Thursday, October 16, 2014


Why do I like mushrooms? It started when I had kids. I like to walk in nature, Henry David Thoreau of Walden fame is my spirit animal. He wrote a marvelous essay "On Walking."

I had imagined this, the scene when all the animals approach Snow White, but when I would walk in the forest with the kids when they were toddlers everything that could run from us would run from us.  Even when we were trying to be silent and cat-footed, we were scary-loud. We jangled with sippy cups. "Mommy is that a fwox!?" my daughter would yell, lisping. "Or is that a wrock?!"

Mushrooms were the only thing that didn't run, because they couldn't. So I got in to mushrooms.
I said to the kids, "This is a bolete." And we would poke the orange-yellow flesh with a stick and watch it bruise. If it bruised purple, it aided us in identification. We made spore prints on construction paper that were surprisingly beautiful. I encouraged the kids in their mycological pursuits by telling them about fairy circles.

They're older now and have falling out of love with their foraging baskets and don't believe my umbrellas for gnomes stories, but I haven't fallen out of love with mushrooms. A whole troupe (yes, troupe like actors is the collective noun for a group mushrooms) of yellow-capped sp. amanita appeared on the lawn out of the blue yesterday, like magic.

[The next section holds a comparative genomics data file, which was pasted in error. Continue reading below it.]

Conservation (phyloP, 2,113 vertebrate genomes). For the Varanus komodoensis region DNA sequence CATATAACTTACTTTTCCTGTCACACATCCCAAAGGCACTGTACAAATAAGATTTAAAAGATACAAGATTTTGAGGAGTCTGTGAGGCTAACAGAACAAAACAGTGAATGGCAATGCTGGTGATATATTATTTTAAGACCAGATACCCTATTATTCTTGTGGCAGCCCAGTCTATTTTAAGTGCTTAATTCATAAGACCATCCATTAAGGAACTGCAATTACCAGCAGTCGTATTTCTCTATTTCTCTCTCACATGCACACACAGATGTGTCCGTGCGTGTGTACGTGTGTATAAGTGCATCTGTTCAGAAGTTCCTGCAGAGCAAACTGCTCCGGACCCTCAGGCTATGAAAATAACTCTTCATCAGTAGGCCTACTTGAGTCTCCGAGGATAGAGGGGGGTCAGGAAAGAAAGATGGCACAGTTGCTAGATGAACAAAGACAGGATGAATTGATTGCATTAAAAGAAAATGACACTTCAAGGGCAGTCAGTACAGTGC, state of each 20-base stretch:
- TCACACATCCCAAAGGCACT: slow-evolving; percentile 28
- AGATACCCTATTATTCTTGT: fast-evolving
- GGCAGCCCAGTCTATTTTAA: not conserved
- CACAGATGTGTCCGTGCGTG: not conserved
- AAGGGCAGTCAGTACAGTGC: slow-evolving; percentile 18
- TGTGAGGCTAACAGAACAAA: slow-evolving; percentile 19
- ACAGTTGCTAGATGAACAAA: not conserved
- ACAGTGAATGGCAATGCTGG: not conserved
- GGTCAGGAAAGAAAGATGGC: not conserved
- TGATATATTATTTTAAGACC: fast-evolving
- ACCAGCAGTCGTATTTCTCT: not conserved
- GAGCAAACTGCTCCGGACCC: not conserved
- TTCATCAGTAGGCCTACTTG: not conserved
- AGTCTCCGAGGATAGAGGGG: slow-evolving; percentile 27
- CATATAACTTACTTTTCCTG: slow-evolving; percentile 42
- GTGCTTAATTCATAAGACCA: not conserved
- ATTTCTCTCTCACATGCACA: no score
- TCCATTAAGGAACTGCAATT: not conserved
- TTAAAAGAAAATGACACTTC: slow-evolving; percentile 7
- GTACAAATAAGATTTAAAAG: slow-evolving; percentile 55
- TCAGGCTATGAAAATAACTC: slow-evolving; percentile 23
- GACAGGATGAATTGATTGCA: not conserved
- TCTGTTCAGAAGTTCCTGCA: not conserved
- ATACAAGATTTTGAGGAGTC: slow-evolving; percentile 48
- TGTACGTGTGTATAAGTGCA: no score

Maybe this is why I feel a kinship with them. They're not there, then they're there. Then they're gone.

But not gone, gone underground, in their hyphae, those mats of tender-strong threads that spread through the soil helping trees grow, and our crops grow, enabling oxygen for us to breathe and food for us to eat. Though they are unseeable by the naked eye, they are the world's largest organism.

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